“There are only a few enlightened people with a lucid mind and style and with good taste within a century. What has been preserved of their work belongs among the most precious possessions of mankind. We owe it to a few writers of antiquity that the people in the Middle Ages could slowly extricate themselves from the superstitions and ignorance that had darkened life for more than half a millennium.”
He got to this final conclusion:
“Nothing is more needed to overcome than the modernist’s snobbishness.” 
Indeed, true ethics and theosophy are hard to grasp from the point of view of those shallow thinkers and would-be scholars who can’t read the classics or think by themselves.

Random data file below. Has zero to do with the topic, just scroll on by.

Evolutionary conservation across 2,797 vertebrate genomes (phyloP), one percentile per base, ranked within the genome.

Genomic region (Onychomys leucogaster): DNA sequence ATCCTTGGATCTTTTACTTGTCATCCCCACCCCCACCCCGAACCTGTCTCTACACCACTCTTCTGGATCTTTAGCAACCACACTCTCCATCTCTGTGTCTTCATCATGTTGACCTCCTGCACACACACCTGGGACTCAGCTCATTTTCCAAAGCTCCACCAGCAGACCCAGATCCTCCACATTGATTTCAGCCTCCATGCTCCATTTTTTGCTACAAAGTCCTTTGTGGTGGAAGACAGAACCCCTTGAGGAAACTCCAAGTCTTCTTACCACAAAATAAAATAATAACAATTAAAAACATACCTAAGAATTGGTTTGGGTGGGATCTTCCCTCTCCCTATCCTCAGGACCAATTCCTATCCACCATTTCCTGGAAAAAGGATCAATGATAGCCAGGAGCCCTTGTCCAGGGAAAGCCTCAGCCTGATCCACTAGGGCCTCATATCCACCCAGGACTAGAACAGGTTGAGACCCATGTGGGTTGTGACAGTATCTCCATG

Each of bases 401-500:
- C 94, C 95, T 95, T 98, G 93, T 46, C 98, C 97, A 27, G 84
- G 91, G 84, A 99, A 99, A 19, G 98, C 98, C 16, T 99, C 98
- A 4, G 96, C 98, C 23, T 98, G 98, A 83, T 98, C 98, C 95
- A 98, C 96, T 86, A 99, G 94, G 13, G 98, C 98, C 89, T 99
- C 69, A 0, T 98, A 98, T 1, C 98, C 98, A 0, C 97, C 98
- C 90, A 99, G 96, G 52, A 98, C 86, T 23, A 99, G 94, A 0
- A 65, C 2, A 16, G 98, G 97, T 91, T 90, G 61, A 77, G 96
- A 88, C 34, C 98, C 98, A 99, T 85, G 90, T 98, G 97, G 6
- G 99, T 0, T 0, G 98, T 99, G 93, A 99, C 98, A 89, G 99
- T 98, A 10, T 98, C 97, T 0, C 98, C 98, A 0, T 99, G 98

2. Ethics and the Purpose of Life
Sylvia Cranston demonstrated that Einstein was a careful reader of Helena Blavatsky’s masterpiece “The Secret Doctrine”. 
In philosophical matters, he was, of course, no mere reader. He developed his own theosophical approach to life and the universe. He became a true philosopher of altruism, as every theosophist must learn to be in one way or another. In 1934, Einstein wrote on the need of freedom from selfishness:
“The true value of a human being is determined primarily by the measure and the sense in which he has attained liberation from the self.” 
And he added:
“I am absolutely convinced that no wealth in the world can help humanity forward, even in the hands of the most devoted worker in this cause. The example of great and pure individuals is the only thing that can lead us to noble thoughts and deeds. Money only appeals to selfishness and irresistibly invites abuse. Can anyone imagine Moses, Jesus, or Gandhi armed with (…) money-bags (…)?”